April 07, 2017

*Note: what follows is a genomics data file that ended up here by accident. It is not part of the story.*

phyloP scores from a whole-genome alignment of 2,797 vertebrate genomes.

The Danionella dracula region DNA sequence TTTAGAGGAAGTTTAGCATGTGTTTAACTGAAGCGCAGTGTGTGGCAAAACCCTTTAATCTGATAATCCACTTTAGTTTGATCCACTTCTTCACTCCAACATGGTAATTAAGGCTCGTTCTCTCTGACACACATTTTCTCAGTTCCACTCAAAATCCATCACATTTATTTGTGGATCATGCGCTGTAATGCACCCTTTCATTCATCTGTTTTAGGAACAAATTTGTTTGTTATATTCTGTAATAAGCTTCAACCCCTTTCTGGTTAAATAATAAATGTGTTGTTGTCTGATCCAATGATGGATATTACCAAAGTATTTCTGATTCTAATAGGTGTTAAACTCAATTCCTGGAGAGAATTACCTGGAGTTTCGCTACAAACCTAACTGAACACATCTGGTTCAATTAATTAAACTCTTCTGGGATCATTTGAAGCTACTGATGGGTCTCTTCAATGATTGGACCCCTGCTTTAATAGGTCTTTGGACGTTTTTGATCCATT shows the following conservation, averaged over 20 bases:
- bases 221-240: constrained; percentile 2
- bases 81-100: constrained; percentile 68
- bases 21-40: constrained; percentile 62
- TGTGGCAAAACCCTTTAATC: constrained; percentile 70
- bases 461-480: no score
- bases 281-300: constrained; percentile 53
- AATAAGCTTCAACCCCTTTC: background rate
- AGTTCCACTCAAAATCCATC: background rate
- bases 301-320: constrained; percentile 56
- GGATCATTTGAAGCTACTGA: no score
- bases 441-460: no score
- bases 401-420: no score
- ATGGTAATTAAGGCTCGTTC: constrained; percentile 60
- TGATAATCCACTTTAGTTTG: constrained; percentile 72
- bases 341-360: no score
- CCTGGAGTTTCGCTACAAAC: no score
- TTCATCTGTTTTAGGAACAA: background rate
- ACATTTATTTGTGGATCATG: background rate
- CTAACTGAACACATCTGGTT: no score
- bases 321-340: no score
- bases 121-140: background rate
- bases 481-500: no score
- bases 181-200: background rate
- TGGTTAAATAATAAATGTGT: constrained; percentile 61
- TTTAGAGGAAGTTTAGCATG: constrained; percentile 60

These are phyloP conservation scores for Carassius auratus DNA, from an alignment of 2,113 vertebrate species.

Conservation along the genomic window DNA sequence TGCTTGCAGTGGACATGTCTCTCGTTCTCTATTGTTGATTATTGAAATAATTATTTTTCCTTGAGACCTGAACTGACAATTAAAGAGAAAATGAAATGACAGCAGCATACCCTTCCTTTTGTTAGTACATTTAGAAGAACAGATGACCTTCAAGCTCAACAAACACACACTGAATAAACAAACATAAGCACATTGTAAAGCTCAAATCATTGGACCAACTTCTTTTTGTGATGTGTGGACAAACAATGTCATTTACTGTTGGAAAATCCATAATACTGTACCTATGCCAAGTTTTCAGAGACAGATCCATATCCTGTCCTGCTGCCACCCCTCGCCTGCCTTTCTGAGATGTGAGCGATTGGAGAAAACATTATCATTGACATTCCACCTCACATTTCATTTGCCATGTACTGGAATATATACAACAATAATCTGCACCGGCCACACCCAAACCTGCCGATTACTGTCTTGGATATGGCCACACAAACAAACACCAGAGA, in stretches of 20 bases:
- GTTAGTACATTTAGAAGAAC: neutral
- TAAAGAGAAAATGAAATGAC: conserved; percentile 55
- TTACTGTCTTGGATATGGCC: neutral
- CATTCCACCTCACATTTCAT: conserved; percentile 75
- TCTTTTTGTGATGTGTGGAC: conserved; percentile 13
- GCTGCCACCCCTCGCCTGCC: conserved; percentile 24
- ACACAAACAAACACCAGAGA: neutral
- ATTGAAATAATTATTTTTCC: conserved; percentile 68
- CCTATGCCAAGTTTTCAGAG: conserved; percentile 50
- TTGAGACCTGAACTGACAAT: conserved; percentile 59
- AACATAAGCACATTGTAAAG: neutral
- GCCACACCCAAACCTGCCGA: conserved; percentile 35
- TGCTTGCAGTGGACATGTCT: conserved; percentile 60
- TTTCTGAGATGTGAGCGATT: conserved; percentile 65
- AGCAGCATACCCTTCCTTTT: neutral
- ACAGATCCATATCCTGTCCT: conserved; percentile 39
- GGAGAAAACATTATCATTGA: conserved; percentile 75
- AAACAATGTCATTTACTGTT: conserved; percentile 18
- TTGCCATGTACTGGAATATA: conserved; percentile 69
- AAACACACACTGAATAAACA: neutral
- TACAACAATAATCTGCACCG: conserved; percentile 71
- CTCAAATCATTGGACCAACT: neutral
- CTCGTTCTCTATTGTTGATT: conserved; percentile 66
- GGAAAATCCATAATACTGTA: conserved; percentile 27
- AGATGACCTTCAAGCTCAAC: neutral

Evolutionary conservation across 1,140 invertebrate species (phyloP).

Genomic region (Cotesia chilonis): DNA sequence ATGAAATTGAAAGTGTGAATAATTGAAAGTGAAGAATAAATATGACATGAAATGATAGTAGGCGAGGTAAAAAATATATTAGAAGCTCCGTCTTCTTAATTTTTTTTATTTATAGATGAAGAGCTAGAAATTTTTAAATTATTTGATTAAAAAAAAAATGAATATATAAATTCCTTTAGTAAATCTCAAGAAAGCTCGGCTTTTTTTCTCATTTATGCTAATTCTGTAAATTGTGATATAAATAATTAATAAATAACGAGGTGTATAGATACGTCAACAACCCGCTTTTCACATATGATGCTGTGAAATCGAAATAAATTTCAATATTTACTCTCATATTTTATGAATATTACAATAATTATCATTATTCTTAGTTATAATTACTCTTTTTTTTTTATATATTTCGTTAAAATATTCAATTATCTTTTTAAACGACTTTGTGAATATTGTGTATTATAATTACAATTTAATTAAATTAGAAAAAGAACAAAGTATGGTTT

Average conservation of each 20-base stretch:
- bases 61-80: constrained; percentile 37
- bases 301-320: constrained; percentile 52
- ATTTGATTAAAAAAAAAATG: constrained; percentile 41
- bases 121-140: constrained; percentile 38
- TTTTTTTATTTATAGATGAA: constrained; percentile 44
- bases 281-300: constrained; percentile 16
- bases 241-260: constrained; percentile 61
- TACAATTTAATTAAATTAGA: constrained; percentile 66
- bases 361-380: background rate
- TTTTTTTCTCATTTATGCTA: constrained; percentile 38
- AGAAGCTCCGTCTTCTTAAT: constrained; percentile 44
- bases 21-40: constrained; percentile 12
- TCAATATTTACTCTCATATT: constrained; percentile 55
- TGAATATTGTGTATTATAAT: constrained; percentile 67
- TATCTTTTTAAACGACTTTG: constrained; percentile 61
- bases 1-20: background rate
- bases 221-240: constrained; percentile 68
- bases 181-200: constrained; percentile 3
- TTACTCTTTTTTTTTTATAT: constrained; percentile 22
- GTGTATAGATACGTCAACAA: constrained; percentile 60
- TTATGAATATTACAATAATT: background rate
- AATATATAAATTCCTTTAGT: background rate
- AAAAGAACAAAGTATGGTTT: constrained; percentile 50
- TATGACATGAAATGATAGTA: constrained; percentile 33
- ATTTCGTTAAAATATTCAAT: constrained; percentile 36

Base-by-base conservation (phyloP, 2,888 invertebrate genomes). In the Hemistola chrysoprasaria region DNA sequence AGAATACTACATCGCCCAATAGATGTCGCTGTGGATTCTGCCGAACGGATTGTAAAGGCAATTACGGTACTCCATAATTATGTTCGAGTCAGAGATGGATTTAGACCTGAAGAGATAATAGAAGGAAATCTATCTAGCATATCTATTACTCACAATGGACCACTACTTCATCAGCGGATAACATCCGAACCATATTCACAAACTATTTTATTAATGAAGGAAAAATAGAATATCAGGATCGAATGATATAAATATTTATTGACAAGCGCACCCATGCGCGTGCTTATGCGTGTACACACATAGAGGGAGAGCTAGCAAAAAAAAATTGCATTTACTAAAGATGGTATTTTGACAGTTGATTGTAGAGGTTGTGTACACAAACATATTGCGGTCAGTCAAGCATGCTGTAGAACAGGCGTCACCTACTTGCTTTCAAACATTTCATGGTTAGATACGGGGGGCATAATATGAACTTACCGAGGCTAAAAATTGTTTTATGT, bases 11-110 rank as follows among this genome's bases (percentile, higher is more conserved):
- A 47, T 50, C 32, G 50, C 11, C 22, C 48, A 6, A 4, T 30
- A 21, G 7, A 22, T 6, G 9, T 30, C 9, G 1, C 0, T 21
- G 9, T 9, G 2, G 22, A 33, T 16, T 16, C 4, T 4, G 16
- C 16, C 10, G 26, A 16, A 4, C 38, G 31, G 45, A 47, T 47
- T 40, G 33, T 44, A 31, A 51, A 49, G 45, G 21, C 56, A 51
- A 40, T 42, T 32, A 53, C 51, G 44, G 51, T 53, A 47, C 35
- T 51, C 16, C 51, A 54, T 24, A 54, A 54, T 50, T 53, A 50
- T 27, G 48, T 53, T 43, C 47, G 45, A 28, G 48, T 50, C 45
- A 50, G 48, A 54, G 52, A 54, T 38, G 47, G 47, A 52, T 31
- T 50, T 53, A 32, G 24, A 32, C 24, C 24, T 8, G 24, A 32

This week, the House Workforce Protections Subcommittee held a hearing on the Working Families Flexibility Act (H.R. 1180) which would amend the Fair Labor Standards Act to allow private sector employers to offer compensatory time off instead of overtime wages for all hours worked in excess of 40 per week, subject to certain restrictions that do not apply to the public sector. The bill was reintroduced by Rep. Martha Roby (R-AL), and co-sponsored by Rep. Bradley Byrne (R-AL), the Workforce Protections Subcommittee Chairman. H.R. 1180 enables employers to voluntarily create a comp time program at their discretion and for workers to voluntarily enter into an agreement with their employer to earn up to 160 hours of compensatory time that can be used generally at the discretion of the worker. According to Rep. Byrne: "The bill includes strong protections to ensure the use of comp time is completely voluntary. Workers can switch back to receiving cash wages whenever they choose, and they are allowed to cash out their comp time for any reason at any time." However, ranking member Rep. Mark Takano (D-CA) said the bill is "just another sly way to give employers more leverage over our most vulnerable workers." Although similar comp time legislation has not made it past committees in previous years, there is a chance the bill could get stronger support in the GOP-controlled Congress this year.